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A City Feeding on Itself:

Testimonies and Histories of Direct Action Day
Debjani Sengupta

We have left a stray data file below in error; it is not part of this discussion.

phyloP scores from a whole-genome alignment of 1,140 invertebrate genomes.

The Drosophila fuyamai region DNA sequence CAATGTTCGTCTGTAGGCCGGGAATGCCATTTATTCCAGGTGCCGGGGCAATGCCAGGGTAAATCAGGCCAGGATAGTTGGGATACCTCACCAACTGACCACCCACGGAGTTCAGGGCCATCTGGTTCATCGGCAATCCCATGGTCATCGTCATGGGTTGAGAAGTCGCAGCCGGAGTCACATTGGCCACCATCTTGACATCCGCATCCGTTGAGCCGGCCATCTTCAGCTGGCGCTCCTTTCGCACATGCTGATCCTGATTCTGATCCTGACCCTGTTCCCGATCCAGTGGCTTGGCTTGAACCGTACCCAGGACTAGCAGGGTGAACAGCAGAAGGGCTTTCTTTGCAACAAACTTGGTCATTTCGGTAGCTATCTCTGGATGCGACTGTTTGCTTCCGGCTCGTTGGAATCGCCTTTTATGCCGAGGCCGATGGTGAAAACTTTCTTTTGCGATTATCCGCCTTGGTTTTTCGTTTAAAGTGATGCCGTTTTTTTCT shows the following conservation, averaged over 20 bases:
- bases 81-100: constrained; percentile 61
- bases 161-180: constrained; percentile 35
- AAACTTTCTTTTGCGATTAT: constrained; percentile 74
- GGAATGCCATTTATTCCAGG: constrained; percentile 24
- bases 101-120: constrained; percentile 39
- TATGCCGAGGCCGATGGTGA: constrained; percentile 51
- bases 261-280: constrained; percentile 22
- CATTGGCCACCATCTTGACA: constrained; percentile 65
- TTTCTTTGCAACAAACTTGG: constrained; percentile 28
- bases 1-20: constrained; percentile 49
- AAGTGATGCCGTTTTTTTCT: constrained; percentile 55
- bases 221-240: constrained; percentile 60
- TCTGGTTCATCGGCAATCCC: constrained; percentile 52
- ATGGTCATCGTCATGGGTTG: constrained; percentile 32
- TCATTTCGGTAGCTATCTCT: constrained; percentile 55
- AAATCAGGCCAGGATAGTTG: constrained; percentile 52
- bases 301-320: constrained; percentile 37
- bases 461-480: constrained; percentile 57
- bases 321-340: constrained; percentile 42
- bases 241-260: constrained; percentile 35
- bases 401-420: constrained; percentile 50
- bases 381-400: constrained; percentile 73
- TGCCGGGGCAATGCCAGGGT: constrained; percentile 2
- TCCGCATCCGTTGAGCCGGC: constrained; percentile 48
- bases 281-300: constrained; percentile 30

n 1946, Gopal Patha, a notorious goon of North Calcutta and leader of a gang, was 33 years old. Everybody called him by the nickname 'Patha' (goat, in Bengali) because he ran a meat shop in College Street. On the morning of 16 August that year, he left for his shop as usual, but when he heard about the trouble in the city he came back to his locality. "Muslim League volunteers were marching with long sticks in their hands. From Boubazar More to Harrison Road you could hear their slogans: 'Lar ke lenge Pakistan (We'll fight and take Pakistan)!' Then I heard that two goalas (milkmen) had been killed in Beliaghata and riots have started in Boubazar..." Patha organised his gang because, according to him, "it was a very critical time for the country; the country had to be saved. If we become a part of Pakistan, we will be oppressed so I called all my boys and said, this is the time we have to retaliate, and you have to answer brutality with brutality"1. They armed themselves with knives, swords, cleavers, sticks and rods; Gopal had two American pistols tucked at his waist. He had procured these as well as some grenades from the American soldiers quartered in Calcutta in 1945. "If you paid them Rs 250 or bought them a bottle of whiskey, the soldiers would give you a .45 and 100 cartridges". As soon as the news of rioting spread, Patha's group of vigilantes swelled. They were joined by the Hindustani-speaking, non-Bengali goalas from the Janbajar area, each armed with a lathi (bamboo staff). "We were fighting those who attacked us We fought and killed them So if we heard one murder has taken place, we committed ten more the ratio should be one to ten, that was the order to my boys".